More Bull Selection and Management
The most usual time to
be thinking about Beef Bull Selection and management is prior to and ito late spring because spring marks the
traditional bull buying season. The importance of bull buying decisions have long-term consequences, particularly
in single-bull units since the genetic merit of future generations is impacted by only a few bulls. Additionally,
market signals are clearly sending the message that cattle with superior genetics and management have more value,
further emphasizing the importance of bull selection. With some prio planning, bull buying can be simplified and
chances of success enhanced by a little advance thinking.
Define your bull's job responsibilities. In simple terms, how will the bull be used and
how will the new herd sire contribute to the herd's overall genetic plan and goals? Will the bull be used on
heifers, mature cows, or both? Will replacement females be retained in the herd? How will the calf crop be marketed
(at weaning?, backgrounded?, retained ownership?) What are the labor and management resources available? What are
the feed resources and environmental conditions of the operation? How will this sire contribute to the overall
breeding system plan? Answers to these basic questions will outline the basics from which individual selection
traits can be defined, categorized, and prioritized.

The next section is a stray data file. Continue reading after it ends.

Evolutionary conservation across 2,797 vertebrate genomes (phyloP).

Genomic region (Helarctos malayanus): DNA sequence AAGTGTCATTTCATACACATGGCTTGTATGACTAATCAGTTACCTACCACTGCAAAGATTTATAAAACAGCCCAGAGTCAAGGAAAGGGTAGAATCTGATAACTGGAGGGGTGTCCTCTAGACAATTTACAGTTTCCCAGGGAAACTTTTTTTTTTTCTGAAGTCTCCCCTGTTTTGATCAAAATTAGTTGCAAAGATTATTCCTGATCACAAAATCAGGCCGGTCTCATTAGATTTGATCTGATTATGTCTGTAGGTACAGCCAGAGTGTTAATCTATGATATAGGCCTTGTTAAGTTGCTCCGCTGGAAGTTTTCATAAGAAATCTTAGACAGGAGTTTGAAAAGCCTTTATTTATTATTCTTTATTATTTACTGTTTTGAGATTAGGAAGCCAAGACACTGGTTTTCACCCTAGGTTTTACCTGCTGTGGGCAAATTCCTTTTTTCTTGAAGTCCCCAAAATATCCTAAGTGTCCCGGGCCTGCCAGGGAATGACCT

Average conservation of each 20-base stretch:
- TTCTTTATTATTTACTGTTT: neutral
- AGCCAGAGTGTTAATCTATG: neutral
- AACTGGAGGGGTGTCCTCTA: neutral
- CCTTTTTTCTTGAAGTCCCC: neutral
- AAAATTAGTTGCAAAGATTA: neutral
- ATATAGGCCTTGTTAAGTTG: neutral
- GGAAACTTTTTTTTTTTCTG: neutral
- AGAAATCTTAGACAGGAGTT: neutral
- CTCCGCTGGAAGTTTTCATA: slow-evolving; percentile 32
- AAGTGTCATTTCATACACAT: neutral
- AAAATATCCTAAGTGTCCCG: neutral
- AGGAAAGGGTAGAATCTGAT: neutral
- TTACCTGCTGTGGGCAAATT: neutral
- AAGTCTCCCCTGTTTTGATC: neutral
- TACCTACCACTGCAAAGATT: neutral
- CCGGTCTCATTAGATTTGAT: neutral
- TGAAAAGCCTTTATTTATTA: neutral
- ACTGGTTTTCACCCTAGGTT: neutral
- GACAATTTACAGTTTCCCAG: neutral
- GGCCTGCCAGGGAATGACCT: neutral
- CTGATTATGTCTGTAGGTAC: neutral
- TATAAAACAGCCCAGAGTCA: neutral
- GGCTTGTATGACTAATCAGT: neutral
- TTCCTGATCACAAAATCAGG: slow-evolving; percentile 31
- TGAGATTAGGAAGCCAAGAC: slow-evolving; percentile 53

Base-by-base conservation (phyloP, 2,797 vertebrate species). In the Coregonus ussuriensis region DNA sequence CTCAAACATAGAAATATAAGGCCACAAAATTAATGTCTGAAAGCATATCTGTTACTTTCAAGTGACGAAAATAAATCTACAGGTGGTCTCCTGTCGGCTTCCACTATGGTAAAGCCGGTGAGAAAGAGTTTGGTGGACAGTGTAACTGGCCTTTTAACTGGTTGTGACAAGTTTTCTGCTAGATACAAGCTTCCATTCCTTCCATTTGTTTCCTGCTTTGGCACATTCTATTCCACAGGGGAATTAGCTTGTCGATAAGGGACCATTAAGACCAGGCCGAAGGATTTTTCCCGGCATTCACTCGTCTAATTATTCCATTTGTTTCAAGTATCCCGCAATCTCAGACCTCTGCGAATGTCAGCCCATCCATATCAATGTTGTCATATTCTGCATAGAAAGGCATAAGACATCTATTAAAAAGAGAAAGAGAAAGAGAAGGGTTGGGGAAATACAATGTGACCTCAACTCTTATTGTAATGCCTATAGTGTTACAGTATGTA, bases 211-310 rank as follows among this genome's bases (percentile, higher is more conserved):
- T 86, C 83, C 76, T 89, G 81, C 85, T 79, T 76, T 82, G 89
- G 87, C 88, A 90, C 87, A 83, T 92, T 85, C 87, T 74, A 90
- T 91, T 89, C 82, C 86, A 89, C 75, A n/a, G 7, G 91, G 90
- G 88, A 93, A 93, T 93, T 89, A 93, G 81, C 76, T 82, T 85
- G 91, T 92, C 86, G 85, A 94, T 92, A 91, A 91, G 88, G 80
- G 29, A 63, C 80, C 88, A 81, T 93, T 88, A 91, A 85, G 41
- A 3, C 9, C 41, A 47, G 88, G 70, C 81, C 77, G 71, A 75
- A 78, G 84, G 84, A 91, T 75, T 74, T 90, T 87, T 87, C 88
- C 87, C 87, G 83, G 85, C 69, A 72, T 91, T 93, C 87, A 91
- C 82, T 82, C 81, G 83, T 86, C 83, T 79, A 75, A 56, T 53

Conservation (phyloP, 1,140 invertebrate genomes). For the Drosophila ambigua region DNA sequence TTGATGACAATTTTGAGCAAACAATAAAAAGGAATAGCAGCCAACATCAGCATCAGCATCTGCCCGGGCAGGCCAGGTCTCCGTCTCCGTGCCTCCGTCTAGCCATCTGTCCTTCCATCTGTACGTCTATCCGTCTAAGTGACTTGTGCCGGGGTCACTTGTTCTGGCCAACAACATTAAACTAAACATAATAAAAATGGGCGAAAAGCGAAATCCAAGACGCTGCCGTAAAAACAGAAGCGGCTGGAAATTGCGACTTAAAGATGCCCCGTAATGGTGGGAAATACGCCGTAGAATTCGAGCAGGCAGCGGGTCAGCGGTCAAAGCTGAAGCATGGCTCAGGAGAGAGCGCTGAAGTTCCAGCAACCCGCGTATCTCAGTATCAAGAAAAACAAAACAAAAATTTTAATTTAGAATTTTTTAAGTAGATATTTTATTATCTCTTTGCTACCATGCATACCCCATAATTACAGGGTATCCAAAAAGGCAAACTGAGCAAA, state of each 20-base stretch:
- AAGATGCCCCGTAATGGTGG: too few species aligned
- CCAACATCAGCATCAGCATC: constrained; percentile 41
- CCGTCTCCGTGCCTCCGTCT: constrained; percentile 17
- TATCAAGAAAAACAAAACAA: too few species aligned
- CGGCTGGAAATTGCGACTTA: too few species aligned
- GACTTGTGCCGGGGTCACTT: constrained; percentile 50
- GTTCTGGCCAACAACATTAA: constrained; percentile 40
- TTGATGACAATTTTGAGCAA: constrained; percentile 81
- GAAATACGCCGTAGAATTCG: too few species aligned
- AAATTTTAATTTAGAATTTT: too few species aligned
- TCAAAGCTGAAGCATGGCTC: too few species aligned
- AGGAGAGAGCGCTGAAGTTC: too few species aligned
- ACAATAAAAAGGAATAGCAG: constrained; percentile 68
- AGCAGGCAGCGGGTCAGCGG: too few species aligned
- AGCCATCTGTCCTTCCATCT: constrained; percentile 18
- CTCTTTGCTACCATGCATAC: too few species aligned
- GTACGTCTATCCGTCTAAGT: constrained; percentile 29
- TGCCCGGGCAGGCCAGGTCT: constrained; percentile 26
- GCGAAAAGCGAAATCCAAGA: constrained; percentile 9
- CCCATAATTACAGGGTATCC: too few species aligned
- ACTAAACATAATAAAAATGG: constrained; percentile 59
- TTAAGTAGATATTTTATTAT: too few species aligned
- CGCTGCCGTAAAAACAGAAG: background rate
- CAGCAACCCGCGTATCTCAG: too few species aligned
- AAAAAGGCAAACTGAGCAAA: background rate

Evaluation With the above defined, you are ready to look at individual bulls. There are
many sources of bulls that warrant consideration, production sales, test stations, and private treaty sales. Of
critical importance is that the bull be from a reputable breeder who will stand behind his genetics and product. It
may be necessary to look at several sources in order to find the correct bull. The first step to doing so is to
evaluate the sale catalog, performance pedigree, or data sheet. By examination of the bull's performance record,
determine which bulls meet the specifications that have been defined, categorized, and prioritized. Be prepared to
make trade offs, because your perfect bull may not be attainable. Do not be surprised or alarmed when the bulls you
have highlighted appear scattered through the sale order. Remember to stick to the selection criteria and
qualifications and specifications that have been established. Once the list has been narrowed to only bulls which
meet your criteria, they can be further evaluated and selection refined. Doing this homework prior to arrival at
the sale or farm will not only save time, but also assist in making sure the right bull for your need is purchased.
Upon narrowing the potential candidates on paper, the bulls can be evaluated for suitability of phenotypic traits
and the potential candidate list shortened even further.
Bull Management 101